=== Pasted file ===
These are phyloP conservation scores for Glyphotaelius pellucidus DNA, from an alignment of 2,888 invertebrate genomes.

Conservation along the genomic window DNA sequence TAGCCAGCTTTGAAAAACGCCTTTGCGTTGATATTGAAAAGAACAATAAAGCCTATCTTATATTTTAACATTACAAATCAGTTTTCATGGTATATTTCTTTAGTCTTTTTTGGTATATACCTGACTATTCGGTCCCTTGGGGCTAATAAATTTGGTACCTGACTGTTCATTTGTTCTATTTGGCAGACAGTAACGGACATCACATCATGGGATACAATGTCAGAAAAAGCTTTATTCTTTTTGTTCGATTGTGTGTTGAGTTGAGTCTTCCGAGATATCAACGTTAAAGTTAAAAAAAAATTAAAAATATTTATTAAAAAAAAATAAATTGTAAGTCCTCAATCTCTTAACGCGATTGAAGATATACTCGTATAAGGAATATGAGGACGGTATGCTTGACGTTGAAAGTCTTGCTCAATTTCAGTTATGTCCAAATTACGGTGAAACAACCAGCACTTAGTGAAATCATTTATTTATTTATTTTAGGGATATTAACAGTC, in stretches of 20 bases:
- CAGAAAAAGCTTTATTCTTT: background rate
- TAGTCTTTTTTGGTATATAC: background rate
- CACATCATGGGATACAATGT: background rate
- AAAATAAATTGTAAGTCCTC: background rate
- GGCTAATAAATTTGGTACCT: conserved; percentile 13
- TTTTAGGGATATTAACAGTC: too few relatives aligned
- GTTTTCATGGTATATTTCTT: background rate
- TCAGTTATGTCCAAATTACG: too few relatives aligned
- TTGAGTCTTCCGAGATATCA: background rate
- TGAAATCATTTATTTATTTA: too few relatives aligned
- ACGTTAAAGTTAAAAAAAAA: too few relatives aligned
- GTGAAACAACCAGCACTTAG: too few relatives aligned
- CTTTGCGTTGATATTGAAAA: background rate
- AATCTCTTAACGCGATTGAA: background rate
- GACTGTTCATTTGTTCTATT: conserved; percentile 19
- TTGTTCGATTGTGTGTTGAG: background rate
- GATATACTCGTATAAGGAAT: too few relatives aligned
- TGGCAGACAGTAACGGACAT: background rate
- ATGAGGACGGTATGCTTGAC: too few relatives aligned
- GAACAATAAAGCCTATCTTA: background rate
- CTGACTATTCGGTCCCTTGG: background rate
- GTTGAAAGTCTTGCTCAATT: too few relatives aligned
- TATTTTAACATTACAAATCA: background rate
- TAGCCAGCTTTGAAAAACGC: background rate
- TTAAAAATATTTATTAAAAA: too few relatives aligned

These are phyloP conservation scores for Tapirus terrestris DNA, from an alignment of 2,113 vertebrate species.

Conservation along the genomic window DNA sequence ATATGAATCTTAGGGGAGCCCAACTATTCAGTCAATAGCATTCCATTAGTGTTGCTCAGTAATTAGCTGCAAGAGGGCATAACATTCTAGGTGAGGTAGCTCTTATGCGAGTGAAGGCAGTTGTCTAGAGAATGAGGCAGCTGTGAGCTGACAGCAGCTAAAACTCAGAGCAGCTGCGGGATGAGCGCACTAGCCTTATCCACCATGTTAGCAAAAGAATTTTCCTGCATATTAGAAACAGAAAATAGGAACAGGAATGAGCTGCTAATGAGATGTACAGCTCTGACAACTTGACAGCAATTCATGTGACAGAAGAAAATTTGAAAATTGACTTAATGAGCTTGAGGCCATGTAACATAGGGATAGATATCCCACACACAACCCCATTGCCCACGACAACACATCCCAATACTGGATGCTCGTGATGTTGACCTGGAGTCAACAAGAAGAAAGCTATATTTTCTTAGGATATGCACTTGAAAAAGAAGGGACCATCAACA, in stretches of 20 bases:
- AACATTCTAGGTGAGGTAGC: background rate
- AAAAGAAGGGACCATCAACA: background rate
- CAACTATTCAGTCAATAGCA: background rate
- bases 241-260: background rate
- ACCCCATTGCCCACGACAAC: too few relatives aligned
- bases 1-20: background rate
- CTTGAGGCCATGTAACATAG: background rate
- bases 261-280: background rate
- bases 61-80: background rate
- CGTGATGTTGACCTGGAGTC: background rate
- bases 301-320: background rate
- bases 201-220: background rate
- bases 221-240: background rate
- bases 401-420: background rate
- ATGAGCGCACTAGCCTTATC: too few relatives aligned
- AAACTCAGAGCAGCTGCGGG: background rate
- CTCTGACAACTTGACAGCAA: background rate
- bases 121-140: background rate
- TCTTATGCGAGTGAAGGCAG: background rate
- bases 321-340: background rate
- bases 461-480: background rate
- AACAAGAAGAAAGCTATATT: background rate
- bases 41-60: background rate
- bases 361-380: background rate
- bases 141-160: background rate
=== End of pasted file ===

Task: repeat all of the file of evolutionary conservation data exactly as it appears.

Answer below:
These are phyloP conservation scores for Glyphotaelius pellucidus DNA, from an alignment of 2,888 invertebrate genomes.

Conservation along the genomic window DNA sequence TAGCCAGCTTTGAAAAACGCCTTTGCGTTGATATTGAAAAGAACAATAAAGCCTATCTTATATTTTAACATTACAAATCAGTTTTCATGGTATATTTCTTTAGTCTTTTTTGGTATATACCTGACTATTCGGTCCCTTGGGGCTAATAAATTTGGTACCTGACTGTTCATTTGTTCTATTTGGCAGACAGTAACGGACATCACATCATGGGATACAATGTCAGAAAAAGCTTTATTCTTTTTGTTCGATTGTGTGTTGAGTTGAGTCTTCCGAGATATCAACGTTAAAGTTAAAAAAAAATTAAAAATATTTATTAAAAAAAAATAAATTGTAAGTCCTCAATCTCTTAACGCGATTGAAGATATACTCGTATAAGGAATATGAGGACGGTATGCTTGACGTTGAAAGTCTTGCTCAATTTCAGTTATGTCCAAATTACGGTGAAACAACCAGCACTTAGTGAAATCATTTATTTATTTATTTTAGGGATATTAACAGTC, in stretches of 20 bases:
- CAGAAAAAGCTTTATTCTTT: background rate
- TAGTCTTTTTTGGTATATAC: background rate
- CACATCATGGGATACAATGT: background rate
- AAAATAAATTGTAAGTCCTC: background rate
- GGCTAATAAATTTGGTACCT: conserved; percentile 13
- TTTTAGGGATATTAACAGTC: too few relatives aligned
- GTTTTCATGGTATATTTCTT: background rate
- TCAGTTATGTCCAAATTACG: too few relatives aligned
- TTGAGTCTTCCGAGATATCA: background rate
- TGAAATCATTTATTTATTTA: too few relatives aligned
- ACGTTAAAGTTAAAAAAAAA: too few relatives aligned
- GTGAAACAACCAGCACTTAG: too few relatives aligned
- CTTTGCGTTGATATTGAAAA: background rate
- AATCTCTTAACGCGATTGAA: background rate
- GACTGTTCATTTGTTCTATT: conserved; percentile 19
- TTGTTCGATTGTGTGTTGAG: background rate
- GATATACTCGTATAAGGAAT: too few relatives aligned
- TGGCAGACAGTAACGGACAT: background rate
- ATGAGGACGGTATGCTTGAC: too few relatives aligned
- GAACAATAAAGCCTATCTTA: background rate
- CTGACTATTCGGTCCCTTGG: background rate
- GTTGAAAGTCTTGCTCAATT: too few relatives aligned
- TATTTTAACATTACAAATCA: background rate
- TAGCCAGCTTTGAAAAACGC: background rate
- TTAAAAATATTTATTAAAAA: too few relatives aligned

These are phyloP conservation scores for Tapirus terrestris DNA, from an alignment of 2,113 vertebrate species.

Conservation along the genomic window DNA sequence ATATGAATCTTAGGGGAGCCCAACTATTCAGTCAATAGCATTCCATTAGTGTTGCTCAGTAATTAGCTGCAAGAGGGCATAACATTCTAGGTGAGGTAGCTCTTATGCGAGTGAAGGCAGTTGTCTAGAGAATGAGGCAGCTGTGAGCTGACAGCAGCTAAAACTCAGAGCAGCTGCGGGATGAGCGCACTAGCCTTATCCACCATGTTAGCAAAAGAATTTTCCTGCATATTAGAAACAGAAAATAGGAACAGGAATGAGCTGCTAATGAGATGTACAGCTCTGACAACTTGACAGCAATTCATGTGACAGAAGAAAATTTGAAAATTGACTTAATGAGCTTGAGGCCATGTAACATAGGGATAGATATCCCACACACAACCCCATTGCCCACGACAACACATCCCAATACTGGATGCTCGTGATGTTGACCTGGAGTCAACAAGAAGAAAGCTATATTTTCTTAGGATATGCACTTGAAAAAGAAGGGACCATCAACA, in stretches of 20 bases:
- AACATTCTAGGTGAGGTAGC: background rate
- AAAAGAAGGGACCATCAACA: background rate
- CAACTATTCAGTCAATAGCA: background rate
- bases 241-260: background rate
- ACCCCATTGCCCACGACAAC: too few relatives aligned
- bases 1-20: background rate
- CTTGAGGCCATGTAACATAG: background rate
- bases 261-280: background rate
- bases 61-80: background rate
- CGTGATGTTGACCTGGAGTC: background rate
- bases 301-320: background rate
- bases 201-220: background rate
- bases 221-240: background rate
- bases 401-420: background rate
- ATGAGCGCACTAGCCTTATC: too few relatives aligned
- AAACTCAGAGCAGCTGCGGG: background rate
- CTCTGACAACTTGACAGCAA: background rate
- bases 121-140: background rate
- TCTTATGCGAGTGAAGGCAG: background rate
- bases 321-340: background rate
- bases 461-480: background rate
- AACAAGAAGAAAGCTATATT: background rate
- bases 41-60: background rate
- bases 361-380: background rate
- bases 141-160: background rate